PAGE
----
Image credit: Carousell

Experts also recommend to never use a vacuum cleaner to clean your hardware as it can create static charge that can damage your computer’s insides. 

On a separate note, you may also want to check that your USB and power ports are dust-free because this can also affect your device connectivity. 

8. Your computer is hot to the touch – cool down your PC

Just like how humans who have a fever is a cause for concern, a device that’s hot to the touch is never a good sign. Not only is it a fire hazard, but overheating hardware can also cause your system to lag.

Image credit: Shopee

For those who use their laptops heavily, invest in an external laptop cooler. You can easily find affordable ones online for about $10. If you don’t immediately have one, use your computer in a well-ventilated area, or prop it up so that the bottom of your laptop gets some airflow. Avoid resting your laptop on a “stuffy” surface like a mattress or a pillow so that it has more ventilation. 

If your laptop uses a detachable battery and it’s uncomfortably hot to the touch, you can also opt to remove it and power your laptop directly from its power cable.

9. You made permanent changes to your computer that you now regret – do a system restore

Those who’ve experienced severe system defects on their PCs would be well familiar with Windows’ System Restore function. It basically lets your computer “go back in time” to when it was working smoothly.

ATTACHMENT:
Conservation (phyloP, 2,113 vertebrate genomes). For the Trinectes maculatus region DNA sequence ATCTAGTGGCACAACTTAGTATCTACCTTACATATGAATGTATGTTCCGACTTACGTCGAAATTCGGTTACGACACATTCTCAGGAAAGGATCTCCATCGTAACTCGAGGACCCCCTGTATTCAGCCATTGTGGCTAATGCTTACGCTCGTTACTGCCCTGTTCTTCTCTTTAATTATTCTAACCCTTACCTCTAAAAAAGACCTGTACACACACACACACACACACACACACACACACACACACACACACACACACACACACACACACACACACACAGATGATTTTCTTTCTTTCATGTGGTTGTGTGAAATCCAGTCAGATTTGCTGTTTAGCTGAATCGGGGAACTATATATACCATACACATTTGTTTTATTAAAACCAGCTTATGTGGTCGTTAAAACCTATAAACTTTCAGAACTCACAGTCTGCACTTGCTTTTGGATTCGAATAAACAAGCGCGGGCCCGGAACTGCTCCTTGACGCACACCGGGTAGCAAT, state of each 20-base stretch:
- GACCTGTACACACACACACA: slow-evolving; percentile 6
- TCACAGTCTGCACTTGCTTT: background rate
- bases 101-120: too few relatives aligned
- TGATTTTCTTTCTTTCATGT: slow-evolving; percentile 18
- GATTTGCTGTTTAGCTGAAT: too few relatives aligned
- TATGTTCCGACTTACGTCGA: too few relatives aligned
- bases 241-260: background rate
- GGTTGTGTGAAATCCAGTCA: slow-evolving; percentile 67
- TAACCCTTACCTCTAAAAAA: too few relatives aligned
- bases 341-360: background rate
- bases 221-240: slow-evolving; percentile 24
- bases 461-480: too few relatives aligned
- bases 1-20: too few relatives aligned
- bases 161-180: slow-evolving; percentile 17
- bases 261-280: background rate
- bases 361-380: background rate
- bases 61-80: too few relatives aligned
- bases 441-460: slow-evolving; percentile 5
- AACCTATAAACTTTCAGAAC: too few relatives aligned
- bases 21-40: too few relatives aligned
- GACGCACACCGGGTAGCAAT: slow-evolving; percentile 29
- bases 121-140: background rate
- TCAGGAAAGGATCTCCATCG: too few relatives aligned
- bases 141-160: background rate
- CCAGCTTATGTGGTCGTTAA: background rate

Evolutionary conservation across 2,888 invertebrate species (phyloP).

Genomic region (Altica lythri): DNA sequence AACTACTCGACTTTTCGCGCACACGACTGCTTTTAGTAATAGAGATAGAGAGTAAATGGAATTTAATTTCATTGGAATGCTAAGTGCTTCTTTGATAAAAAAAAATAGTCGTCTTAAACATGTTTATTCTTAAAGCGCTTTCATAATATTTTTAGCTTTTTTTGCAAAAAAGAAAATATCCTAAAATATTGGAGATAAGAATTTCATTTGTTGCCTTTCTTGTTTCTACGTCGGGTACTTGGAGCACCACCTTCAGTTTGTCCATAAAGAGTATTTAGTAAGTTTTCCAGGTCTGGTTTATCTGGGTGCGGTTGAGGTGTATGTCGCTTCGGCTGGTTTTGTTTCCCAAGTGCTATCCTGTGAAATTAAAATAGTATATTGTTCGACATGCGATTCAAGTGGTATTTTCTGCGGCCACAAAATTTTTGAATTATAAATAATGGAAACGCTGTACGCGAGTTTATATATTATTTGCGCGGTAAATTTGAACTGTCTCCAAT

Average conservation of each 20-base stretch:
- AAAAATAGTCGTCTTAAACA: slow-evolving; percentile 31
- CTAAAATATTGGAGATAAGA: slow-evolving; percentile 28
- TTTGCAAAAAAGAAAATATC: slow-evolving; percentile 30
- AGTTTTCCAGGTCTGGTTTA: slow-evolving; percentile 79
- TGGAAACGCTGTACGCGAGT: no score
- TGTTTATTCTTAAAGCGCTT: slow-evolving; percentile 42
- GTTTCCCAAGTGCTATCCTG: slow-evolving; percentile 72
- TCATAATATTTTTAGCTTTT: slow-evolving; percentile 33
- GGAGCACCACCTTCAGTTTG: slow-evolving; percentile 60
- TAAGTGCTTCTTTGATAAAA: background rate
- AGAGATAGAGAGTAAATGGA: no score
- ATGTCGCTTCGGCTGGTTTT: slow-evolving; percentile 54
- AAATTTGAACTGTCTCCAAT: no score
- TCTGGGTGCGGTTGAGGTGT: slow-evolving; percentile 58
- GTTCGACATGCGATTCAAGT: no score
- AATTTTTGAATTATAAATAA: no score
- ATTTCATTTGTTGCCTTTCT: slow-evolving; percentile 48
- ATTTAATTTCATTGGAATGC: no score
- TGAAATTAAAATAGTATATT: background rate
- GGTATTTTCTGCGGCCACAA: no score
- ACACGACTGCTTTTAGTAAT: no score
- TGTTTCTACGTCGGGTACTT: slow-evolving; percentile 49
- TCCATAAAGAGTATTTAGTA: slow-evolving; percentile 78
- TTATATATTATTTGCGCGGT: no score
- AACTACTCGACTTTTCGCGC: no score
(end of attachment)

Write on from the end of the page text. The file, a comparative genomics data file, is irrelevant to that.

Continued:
So if one of your drivers gets corrupted, or if you’ve accidentally permanently screwed up some settings on your computer that you wish to reverse, this may be your easy way out. If your computer offers you the option to start up in “Safe Mode”, then just do so and follow the System Restore instructions from there.

Your computer automatically records the state your system is in as a safety measure so you don’t lose important data
Image credit: Jessica Fang

But if you need to do it manually, head on over to your Control Panel > System and Security > System > System Protection for an option to run a System Restore. You’ll then be able to revert to a date and time before your problems started – if only we could do this IRL, right? 

The good news is that doing this should not delete files like photos or music stored in your hard drive. But as it affects your system files, always remember to back up your computer on an external hard drive before attempting to do a system restore.

Easy computer troubleshooting hacks for beginners

Even complete noobs can do basic computer troubleshooting

You don’t have to be a tech whiz to be able to do these basic computer troubleshooting hacks yourself. Best still, you can do most of these without needing to purchase any additional fixes. So if you’re working from home without your trusty IT team by your side, these easy tips will help you feel like a tech pro.

But of course, if you’ve already tried all these hacks but it doesn’t work after a few tries, then it’s time to Google your problem or finally call tech support for help. 

Read more work-from-home hacks here:

Originally published on 22nd June 2020. Last updated by Ra Krishnan on 21st May 2021.

Jessica Fang